The record indicates, however, that there did exist sufficient probable cause to stop appellant's automobile. Investigator Herring testified that the appellant was travelling in excess of the posted speed limit, in addition to being suspected of possessing marijuana. There are numerous cases holding that an officer may properly stop a vehicle which is violating a traffic law and that any contraband legally discovered as a result of that stop will be admissible. The appellant argues that since Investigator Herring, and not the arresting officers, observed the traffic violation, the radio dispatch to the arresting officers was not sufficient to give them probable cause.

As we have stated in Shute v. State, 469 So.2d 670 (Ala.Cr.App. 1984):

"The knowledge of one officer is imputed to another officer in the situation of a radio call directing a stop or arrest, in assessing whether or not probable cause existed. Parker v. State, 397 So.2d 199 (Ala.Crim.App.), cert. denied, 397 So.2d 203 (Ala. 1981); Robinson v. State, 361 So.2d 379 (Ala.Crim.App.), cert. denied, 361 So.2d 383 (Ala. 1978); Cook v. State, 56 Ala. App. 250, 254, 320 So.2d 764 (1975)."

III

The appellant also maintains that the consolidation of his case with that of defendant White was improper because the state incorrectly titled its motion for consolidation as a "Motion for Joinder." A motion for joinder should be filed prior to indictment of the parties, while a motion for consolidation is filed after the parties have been separately indicted, and here, the state's motion was filed after the appellant and White were separately indicted. The circumstances indicate that the state argued, and the trial judge treated, the motion as one for consolidation. Error will not constitute reversible error unless it "has or probably has affected the substantial rights of the appellant." A.R.A.P. 45 (a); Julius v. State, 455 So.2d 975 (Ala.Cr.App.), aff'd, 455 So.2d 984 (Ala. 1980), cert. denied, ___ U.S. ___, 105 S.Ct. 817, 83 L.Ed.2d 809 (1985). The question presented for review is whether the defect in the title of the motion was so prejudicial as to warrant reversal. We find that where the requirements of consolidation, as set forth in Rule 15.4 (b), Ala.Temp. Rules of Crim.Proc., have been complied with, the misidentification of the motion as a "Motion for Joinder" constitutes only harmless error.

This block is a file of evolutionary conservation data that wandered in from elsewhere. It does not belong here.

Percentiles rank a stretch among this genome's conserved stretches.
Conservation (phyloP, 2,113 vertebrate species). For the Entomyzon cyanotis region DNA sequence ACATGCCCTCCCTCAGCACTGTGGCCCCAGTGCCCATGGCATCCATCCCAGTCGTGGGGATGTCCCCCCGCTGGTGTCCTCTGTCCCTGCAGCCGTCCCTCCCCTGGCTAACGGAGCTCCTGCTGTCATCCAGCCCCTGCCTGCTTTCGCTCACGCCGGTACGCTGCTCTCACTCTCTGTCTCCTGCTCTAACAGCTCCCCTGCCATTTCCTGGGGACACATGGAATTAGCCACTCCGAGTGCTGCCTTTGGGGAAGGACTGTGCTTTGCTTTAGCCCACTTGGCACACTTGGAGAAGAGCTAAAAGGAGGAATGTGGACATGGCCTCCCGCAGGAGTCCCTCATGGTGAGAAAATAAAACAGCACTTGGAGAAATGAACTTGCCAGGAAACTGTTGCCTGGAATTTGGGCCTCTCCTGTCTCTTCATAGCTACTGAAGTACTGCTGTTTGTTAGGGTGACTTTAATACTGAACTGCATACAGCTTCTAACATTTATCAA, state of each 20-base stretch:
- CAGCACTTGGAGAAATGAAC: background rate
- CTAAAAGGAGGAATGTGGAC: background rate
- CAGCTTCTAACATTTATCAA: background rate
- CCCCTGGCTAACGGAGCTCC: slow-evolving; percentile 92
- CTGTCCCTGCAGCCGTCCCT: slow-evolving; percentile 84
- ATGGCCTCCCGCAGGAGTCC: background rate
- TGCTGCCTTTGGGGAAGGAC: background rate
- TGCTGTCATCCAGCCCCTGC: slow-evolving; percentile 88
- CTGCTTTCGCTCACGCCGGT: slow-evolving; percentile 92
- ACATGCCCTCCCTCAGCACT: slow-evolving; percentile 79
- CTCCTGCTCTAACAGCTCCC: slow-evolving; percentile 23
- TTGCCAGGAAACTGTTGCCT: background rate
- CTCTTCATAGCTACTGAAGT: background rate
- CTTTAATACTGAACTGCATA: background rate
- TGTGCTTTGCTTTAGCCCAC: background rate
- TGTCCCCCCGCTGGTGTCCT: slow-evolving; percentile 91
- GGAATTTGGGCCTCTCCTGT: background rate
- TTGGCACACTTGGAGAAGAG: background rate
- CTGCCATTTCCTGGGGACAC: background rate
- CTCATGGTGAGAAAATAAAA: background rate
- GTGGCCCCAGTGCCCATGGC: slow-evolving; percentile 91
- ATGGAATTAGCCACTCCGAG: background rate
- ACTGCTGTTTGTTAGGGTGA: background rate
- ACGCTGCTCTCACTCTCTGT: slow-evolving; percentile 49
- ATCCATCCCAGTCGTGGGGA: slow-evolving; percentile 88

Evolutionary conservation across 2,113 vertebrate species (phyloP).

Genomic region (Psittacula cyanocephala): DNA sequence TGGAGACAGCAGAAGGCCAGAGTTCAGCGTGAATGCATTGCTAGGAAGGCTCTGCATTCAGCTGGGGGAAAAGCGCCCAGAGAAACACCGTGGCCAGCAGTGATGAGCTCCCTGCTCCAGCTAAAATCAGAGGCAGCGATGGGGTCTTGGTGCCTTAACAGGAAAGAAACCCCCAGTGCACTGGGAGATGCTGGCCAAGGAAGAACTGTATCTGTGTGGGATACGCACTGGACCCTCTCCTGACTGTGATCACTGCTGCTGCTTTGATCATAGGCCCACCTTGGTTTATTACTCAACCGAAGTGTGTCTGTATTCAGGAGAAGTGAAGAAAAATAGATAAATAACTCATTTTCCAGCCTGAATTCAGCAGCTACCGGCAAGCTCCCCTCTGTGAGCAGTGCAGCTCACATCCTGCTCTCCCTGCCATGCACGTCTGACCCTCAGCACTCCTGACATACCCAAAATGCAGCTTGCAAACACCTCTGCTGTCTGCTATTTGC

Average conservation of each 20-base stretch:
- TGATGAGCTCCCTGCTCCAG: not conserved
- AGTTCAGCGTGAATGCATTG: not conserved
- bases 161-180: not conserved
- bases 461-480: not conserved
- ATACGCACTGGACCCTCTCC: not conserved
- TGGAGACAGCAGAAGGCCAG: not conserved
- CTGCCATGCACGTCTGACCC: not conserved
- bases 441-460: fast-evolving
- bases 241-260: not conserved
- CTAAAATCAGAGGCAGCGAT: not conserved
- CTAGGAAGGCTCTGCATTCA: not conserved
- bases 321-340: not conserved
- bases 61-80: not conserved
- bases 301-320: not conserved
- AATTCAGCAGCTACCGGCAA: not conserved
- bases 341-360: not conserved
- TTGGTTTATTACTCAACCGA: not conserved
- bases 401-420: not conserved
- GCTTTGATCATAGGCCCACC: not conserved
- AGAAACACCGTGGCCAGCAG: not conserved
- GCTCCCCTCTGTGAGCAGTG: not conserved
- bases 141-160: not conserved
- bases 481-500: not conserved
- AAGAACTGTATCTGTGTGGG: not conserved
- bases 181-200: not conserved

The appellant also contends that Rule 15, Ala.Temp. Rules of Crim.Proc. is unconstitutional because both defendants together received only a one-for-one jury strike with the state. This issue has already been resolved against the appellant, however. In Holsemback v. State, 443 So.2d 1371, 1377 (Ala.Cr.App. 1983), this court stated, "A law changing the number of jury strikes in a criminal case is procedural and does not affect matters of substance." We held in that case that "the method of striking juries provided by Ala.Temp. Rules of Crim.Proc. 15.4 (b), where two or more persons are tried jointly, is a constitutional exercise of the rulemaking power of the Alabama Supreme Court." Id. 443 So.2d at 1377.

IV

The appellant next contends that the trial court erred in denying his motion to dismiss the indictment. The possession charge against the appellant was treated as a felony. He had previously been convicted in a municipal court of possession of marijuana for personal use. The appellant, however, contends that the municipal court lacked jurisdiction to hear the case since marijuana possession, § 20-2-70, Code of Alabama 1975, is a felony statute. Consequently, appellant reasons, the earlier conviction was void and it cannot be used to upgrade the present charge to a felony.

Section 20-2-70 provides:

"(a) Except as authorized by this chapter, any person who possesses, sells, furnishes, gives away, obtains or attempts to obtain by fraud, deceit, misrepresentation or subterfuge or by the forgery or alteration of a prescription or written order or by the concealment of material fact or by use of false name or giving a false address controlled substances enumerated in schedules I, II, III, IV and V is guilty of a felony and, upon conviction, for the first offense may be imprisoned for not less than two nor more that 15 years and, in addition, may be fined not more than $25,000.00; provided, that any person who possesses any marijuana for his personal use only is guilty of a misdemeanor and, upon conviction of the offense, shall be imprisoned in the county jail for not more than one year, and in addition, shall be fined not more than $1,000.00; provided further, that the penalties for the subsequent offenses relating to possession of marijuana shall be the same as specified in the first sentence of this subsection." (Emphasis supplied.)

We have held many times that the emphasized provision is a matter of defense, although it is possible for an accused to be charged only with possession for personal use. It is without question that municipal courts have original jurisdiction over misdemeanor cases. Code of Alabama 1975, § 12-14-1 (c). If the earlier complaint for marijuana possession merely charged the appellant with possession of marijuana for personal use, then such a charge would have been within the jurisdiction of the municipal court. If, on the other hand, the complaint charged the appellant with possession of marijuana without referring to personal use, then it charges a felony and a municipal court would lack jurisdiction. The record in this case does not include the municipal court complaint. The appellant bears the burden of bringing a complete record before the appellate court. Welch v. State, 455 So.2d 299 (Ala.Cr.App. 1984). This court is limited in its review to matters within the record. Cranmore v. State, 439 So.2d 1367 (Ala.Cr.App. 1983). The record does not contain the municipal court complaint, nor indicate in any way its content. From a silent record, we are not justified in assuming error. The motion to dismiss the indictment was properly denied.

The judgment of the circuit court is due to be affirmed.

AFFIRMED.

All the Judges concur.